• The toolkit configuration is a fully self contained bundle, including code, apps, core API etc. This is normally stored on a shared storage so that the configuration is easily accessible by all users.

Your Project configuration on disk contains a couple of different items.

In the following sections we’ll walk through the various parts of the project configuration folder.

Command line access

As well as using the ShotGrid Desktop, you can also access Toolkit via a terminal or shell. Each project that you create on disk comes with a special tank command which gives you command line based access to a lot of functionality, including starting up an API session and launching applications.

If you navigate to your project configuration, you can see a tank and a tank.bat command in the root of the configuration. Running these commands without any options will give you a list of all the commands that are supported in your current configuration, including the following useful commands:

  • tank shell - Start an interactive python shell with tk api access
  • tank core - Check if there are any core API updates available for this project
  • tank updates - Check if any of the apps or engines in this configuration has got any updates available

For more details on what you can do with the tank command, please see the in-depth technical documentation:

How to Administer Toolkit

Key Configuration Files

The config folder contains a couple of key configuration files.

Toolkit comes with a folder creation system which tries to automatically create folders on disk to make sure that when you start up an application, all the necessary structure on disk exists and has been prepared on beforehand! The configuration for this can be found in the schema folder indicated above.

Hand in hand with this goes the Toolkit template system which makes it easy to define the various paths to files that you can configure; your publishes, work files, renders etc. This is stored in the templates.yml file above.

Together, these two parts of the project configuration makes it possible to adjust the various Apps that toolkit use to write out data to locations on disk which make sense are are understood by your existing pipeline.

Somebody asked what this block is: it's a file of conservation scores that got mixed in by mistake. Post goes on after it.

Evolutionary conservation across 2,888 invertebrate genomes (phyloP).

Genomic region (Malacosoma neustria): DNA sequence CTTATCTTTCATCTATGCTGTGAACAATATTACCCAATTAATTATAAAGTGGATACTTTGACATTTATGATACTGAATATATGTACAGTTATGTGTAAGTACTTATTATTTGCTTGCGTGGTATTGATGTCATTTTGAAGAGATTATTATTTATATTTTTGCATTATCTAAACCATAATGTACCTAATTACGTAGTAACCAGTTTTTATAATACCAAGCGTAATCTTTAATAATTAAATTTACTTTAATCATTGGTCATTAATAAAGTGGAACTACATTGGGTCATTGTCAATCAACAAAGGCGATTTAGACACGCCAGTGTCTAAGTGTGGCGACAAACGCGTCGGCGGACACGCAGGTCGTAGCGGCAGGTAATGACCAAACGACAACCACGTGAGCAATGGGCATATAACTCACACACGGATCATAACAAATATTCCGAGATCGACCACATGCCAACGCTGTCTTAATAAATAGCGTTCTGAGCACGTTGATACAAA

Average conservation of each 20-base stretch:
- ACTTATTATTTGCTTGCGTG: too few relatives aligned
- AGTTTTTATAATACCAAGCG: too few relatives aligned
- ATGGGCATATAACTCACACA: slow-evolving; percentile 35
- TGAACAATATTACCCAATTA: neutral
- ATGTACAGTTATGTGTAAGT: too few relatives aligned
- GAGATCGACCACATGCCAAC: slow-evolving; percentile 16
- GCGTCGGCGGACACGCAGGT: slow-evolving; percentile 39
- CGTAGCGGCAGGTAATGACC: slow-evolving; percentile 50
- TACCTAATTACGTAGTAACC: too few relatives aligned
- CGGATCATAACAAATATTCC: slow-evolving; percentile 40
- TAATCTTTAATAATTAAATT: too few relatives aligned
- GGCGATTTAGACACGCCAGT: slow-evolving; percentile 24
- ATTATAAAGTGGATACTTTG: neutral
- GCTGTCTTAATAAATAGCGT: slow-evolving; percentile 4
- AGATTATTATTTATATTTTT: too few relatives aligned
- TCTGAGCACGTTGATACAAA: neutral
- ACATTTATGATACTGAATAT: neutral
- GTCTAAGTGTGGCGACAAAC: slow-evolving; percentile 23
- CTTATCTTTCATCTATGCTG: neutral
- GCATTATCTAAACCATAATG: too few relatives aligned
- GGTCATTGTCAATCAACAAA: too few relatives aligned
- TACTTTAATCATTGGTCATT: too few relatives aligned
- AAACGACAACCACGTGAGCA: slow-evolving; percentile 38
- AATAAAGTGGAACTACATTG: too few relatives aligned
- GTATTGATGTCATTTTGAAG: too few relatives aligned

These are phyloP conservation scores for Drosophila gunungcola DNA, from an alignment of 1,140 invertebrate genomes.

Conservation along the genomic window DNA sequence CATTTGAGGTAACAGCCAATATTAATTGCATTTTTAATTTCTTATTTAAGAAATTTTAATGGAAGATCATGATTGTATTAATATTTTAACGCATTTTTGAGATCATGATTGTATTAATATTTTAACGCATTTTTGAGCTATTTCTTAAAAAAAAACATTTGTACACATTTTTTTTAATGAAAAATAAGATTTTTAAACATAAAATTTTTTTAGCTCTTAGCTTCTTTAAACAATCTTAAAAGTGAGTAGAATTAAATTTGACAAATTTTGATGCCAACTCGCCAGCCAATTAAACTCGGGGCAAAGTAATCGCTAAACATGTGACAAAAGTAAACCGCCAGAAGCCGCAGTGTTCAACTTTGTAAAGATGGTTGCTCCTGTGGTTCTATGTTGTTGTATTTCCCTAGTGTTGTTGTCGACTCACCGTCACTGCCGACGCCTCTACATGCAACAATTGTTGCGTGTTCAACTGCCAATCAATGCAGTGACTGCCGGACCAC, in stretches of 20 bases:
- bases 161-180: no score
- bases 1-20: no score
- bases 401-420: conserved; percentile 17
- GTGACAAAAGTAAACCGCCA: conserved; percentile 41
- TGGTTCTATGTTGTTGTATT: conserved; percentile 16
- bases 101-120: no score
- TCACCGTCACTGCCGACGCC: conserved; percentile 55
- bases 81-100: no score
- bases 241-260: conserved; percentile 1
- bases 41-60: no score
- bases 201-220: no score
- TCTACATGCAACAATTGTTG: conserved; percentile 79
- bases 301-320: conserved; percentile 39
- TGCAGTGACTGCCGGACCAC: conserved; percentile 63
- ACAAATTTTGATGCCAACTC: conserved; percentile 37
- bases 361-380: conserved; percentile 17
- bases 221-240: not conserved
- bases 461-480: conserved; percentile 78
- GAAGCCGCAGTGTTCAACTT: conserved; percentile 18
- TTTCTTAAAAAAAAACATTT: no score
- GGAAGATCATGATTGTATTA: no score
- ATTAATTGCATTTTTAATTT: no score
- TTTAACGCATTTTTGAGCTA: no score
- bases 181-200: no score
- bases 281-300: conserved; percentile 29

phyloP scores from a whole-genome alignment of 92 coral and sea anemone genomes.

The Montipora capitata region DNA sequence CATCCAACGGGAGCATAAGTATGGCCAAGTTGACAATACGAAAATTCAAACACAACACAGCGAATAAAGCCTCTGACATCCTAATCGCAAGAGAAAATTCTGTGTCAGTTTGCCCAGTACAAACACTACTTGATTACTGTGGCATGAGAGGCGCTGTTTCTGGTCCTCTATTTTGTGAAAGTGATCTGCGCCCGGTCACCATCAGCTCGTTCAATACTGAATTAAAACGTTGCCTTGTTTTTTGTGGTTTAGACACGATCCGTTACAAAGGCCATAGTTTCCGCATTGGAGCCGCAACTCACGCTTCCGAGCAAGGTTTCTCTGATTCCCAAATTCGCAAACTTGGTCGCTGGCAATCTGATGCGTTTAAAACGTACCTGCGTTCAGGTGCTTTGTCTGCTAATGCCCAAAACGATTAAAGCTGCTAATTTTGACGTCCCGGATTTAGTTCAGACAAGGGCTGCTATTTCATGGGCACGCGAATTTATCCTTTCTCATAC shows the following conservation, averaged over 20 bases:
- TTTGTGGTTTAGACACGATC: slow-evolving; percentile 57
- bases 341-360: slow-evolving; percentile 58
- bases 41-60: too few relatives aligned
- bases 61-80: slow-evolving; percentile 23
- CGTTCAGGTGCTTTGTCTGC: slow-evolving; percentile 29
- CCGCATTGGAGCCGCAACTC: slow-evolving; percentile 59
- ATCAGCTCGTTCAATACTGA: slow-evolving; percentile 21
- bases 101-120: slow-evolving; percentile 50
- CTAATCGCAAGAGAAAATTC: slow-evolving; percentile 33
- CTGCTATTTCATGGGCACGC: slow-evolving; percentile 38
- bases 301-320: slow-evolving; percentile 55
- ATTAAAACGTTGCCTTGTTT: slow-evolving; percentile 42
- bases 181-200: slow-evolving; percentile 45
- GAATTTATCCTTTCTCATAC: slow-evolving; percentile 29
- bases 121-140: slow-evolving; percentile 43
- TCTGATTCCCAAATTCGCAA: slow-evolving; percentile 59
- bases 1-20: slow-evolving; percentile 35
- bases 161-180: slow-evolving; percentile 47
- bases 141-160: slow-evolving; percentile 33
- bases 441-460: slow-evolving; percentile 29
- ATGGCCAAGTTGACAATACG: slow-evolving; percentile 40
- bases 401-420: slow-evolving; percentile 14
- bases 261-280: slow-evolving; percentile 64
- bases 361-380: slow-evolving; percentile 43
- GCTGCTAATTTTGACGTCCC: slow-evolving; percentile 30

Read more about this in our advanced documentation:

A toolkit configuration is essentially made up of a collection of configured apps and engines. This configuration is located in the env folder. If the file system configuration files discussed above define where resources should be located on disk, the environment configuration with its apps and engines define what the pipeline is supposed to do.

Core API platform

Each project configuration uses a collection of Apps and Engines. The configuration for these apps and engines are stored in the env folder inside the configuration. Toolkit will then automatically download and manage the various versions of the code needed to run these apps and engines. The code is placed inside the installfolder.

The configuration, apps and engines are all running on top of the Toolkit Core platform. For new projects, this is also stored inside the install folder. Essentially, a project configuration is fully self contained - all the necessary pieces required to run toolkit are in a single place. This also means that each project is independent and updating one project will not break another.

Tech Notes: Using a shared Toolkit Core (Click to expand)

Further reading

We also have a more technical document that goes through the high level concepts in the ShotGrid Pipeline Toolkit and explains ‘bigger picture’ things. Once you have a good grasp of what Toolkit does out of the box, we recommend that you move on to this document to get a deeper undestanding of how Toolkit could be adjusted to suit your particular studio needs.

An introduction to the high level concepts in the ShotGrid Toolkit

The Toolkit Community

A part of Toolkit is its community of pipeline engineers and TDs! We are on a mission to create a vibrant, code sharing community where we all can help evolve Toolkit together to become a powerful and flexible pipeline environment.

If you have any questions, or want to read through existing posts and conversations, please visit our community.